Ugandan rebels, fighting sporadically to ovethrow President Milton Obote, are turning to the sabotage of Uganda's most vital commodity -- coffee. On April 3 they shelled with mortar fire the warehouses of the Uganda Coffee Marketing Board, destroying hundreds of tons of coffee, the nation's main source of foreign currency.
Trucks full of coffee brought in by farmers were moved five miles away, and as of the weekend, Kampala's fire brigade was still fighting the raging fire. Damage to the warehouses and the amount of coffee destroyed is not known yet.
The Uganda Freedom Movement, the main organization trying to bring down the Obote government, claimed it had shelled the warehouses because "Uganda's coffee is being sold and even bartered for arms being used to kill Ugandans."
The irony is that at last Uganda's robusta coffee is coming back to the market, and thousands of tons are being transported by road and rail to Kenya's Indian Ocean port of Mombasa for shipmnt to world markets. Attacks on Uganda coffee could have serious consequences for the country, which is in dire economic straits.
Much of Uganda's coffee is being sent to Tanzania to pay for the upkeep of the 10,000 Tanzanian troops still in the country and the cost of the war to oust former dictator Idi Amin.
The Ugandan Freedom Movement (UFM) is also transferring its attacks to shops in Kampala, in an effort to further destabilize the Uganda commercial system. Two shops were mortared and gutted during the weekend on Janani Luwum road. Both are said to have held stocks of wines and spirits being sold mainly to Army officers and government officials.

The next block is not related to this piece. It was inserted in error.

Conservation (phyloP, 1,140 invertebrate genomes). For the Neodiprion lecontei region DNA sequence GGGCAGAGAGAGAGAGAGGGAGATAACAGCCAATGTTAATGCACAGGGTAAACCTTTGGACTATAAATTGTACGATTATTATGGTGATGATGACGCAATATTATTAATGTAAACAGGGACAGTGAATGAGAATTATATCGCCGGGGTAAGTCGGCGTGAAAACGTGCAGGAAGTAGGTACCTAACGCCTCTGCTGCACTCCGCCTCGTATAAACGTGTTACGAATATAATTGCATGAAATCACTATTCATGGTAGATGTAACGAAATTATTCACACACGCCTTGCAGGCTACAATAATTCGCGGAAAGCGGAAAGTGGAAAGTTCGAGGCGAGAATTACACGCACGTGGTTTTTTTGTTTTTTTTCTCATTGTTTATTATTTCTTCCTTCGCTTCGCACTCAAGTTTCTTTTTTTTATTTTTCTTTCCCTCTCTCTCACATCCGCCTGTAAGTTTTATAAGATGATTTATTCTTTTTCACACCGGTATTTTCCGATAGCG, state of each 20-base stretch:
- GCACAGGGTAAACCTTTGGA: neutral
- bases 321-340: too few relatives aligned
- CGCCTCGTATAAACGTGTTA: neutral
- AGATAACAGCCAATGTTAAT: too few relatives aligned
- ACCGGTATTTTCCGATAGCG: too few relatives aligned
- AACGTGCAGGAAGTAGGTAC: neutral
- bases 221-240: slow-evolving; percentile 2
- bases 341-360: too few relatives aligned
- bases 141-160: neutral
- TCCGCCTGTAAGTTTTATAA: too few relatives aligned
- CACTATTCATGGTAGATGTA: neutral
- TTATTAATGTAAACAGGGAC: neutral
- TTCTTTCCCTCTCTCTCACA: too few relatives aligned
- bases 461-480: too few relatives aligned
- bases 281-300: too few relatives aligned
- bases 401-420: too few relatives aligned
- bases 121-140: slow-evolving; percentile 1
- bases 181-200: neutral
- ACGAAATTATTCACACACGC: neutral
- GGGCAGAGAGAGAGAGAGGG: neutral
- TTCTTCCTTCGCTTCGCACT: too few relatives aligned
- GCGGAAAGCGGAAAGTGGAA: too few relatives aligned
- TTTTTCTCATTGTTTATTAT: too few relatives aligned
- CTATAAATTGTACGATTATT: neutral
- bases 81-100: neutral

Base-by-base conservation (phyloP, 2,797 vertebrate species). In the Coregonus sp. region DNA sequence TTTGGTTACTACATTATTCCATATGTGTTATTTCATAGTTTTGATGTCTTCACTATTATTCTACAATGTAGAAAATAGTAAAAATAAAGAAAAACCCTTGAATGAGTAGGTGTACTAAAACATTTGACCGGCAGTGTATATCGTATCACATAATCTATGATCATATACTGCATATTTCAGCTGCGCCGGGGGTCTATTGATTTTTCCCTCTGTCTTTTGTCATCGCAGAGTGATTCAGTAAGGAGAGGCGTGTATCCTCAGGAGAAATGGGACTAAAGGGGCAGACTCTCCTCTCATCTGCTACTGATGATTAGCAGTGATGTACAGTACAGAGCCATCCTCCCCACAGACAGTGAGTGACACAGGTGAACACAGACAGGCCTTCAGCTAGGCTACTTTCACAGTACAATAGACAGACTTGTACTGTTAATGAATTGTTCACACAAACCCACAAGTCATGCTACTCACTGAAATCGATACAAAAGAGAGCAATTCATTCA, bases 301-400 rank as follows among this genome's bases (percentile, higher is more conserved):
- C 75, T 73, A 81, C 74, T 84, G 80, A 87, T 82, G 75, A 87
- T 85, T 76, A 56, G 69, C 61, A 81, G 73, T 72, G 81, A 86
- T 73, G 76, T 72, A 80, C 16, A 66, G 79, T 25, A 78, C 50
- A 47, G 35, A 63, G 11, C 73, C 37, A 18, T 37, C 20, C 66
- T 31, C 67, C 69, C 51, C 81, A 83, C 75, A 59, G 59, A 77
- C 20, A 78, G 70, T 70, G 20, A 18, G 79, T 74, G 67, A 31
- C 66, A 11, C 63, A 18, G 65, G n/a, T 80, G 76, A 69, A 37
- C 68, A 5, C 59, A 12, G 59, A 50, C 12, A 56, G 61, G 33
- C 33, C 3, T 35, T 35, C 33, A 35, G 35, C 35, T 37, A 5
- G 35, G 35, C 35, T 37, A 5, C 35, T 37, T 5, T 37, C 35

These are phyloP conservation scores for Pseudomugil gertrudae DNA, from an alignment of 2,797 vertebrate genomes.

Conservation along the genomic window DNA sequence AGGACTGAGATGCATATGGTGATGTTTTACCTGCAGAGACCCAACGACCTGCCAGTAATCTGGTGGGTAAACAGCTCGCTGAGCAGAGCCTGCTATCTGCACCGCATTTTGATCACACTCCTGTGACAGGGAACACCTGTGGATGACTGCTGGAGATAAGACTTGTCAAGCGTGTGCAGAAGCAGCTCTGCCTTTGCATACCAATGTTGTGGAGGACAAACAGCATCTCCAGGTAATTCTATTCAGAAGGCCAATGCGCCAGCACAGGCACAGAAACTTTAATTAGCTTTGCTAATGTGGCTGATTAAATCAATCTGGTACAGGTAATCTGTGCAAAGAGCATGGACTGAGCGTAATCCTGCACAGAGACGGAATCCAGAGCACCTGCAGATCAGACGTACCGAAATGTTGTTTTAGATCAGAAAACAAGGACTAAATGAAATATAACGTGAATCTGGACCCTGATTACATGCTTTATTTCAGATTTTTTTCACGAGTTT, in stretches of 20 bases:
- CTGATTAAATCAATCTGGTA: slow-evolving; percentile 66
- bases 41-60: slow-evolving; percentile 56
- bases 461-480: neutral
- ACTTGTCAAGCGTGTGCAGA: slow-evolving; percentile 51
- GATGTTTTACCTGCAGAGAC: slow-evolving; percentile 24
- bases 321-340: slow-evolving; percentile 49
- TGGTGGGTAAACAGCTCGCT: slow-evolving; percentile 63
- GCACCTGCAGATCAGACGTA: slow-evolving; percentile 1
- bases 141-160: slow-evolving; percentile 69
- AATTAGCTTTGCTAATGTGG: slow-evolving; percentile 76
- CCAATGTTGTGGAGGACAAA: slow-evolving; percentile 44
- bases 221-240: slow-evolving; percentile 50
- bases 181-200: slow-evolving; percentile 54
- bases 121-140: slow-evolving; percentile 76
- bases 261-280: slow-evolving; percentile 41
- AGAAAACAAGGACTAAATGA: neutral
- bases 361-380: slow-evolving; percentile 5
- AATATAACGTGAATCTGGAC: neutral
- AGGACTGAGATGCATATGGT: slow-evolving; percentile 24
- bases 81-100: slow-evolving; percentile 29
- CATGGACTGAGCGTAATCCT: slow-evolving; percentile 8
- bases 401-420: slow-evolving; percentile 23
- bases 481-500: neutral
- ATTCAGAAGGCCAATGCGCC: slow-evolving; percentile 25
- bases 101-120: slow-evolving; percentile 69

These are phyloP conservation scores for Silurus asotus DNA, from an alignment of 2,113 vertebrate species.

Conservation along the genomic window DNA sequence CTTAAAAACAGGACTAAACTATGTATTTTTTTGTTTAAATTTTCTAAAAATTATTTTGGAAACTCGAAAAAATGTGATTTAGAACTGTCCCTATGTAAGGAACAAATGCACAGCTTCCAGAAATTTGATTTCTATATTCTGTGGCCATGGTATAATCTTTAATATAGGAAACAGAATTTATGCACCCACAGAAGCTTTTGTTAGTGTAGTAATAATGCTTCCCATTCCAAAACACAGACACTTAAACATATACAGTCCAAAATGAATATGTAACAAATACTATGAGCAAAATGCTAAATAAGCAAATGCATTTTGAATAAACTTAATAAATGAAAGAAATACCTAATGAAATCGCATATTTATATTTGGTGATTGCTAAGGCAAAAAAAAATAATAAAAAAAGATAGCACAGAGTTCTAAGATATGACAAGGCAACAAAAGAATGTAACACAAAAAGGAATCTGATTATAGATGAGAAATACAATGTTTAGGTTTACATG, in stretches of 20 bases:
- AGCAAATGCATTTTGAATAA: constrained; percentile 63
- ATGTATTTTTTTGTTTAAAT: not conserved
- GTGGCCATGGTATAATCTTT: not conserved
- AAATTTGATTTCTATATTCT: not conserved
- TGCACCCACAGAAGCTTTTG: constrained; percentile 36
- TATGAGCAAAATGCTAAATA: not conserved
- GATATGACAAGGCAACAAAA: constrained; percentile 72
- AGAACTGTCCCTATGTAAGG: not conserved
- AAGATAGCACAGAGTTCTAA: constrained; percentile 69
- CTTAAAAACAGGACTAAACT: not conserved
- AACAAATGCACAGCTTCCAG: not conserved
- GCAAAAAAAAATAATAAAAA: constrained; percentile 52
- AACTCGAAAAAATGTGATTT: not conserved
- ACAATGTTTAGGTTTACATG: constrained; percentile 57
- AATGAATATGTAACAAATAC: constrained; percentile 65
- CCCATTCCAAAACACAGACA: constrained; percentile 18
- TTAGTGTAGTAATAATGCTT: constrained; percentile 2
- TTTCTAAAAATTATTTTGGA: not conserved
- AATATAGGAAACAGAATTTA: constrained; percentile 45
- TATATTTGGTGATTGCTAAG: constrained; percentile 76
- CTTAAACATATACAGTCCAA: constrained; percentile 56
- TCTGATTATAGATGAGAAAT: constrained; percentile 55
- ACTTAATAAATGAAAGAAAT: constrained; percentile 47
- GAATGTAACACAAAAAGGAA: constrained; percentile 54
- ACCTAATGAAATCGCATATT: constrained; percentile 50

The organization has blown up power installations, plunging Kampala into darkness for two nights, and attacked the headquarters of Obote's Uganda People's Congress party.
With unexplained murders increasing, something like the chaos of the Amin era is developing. One Uganda resident told me: It's worse than Idi Amin. At least you knew that Amin was in charge, but now nobody is certain whether Obote is."
An appalling question mark hangs over the unexplained bodies, riddled with bullets, which have been found in a forest outside Kampala. The rebels (Mr. Obote calls them bandits) accuse the Uganda Army of these atrocities, but the government says they are the work fo the rebels, who want to create a climate of fear and disrust of the Obote regime.
An authoritative nongovernment source says at least 100 bodies have been recovered by villagers living near the forert. Nobody is likely to claim responsibilty f or that outrage.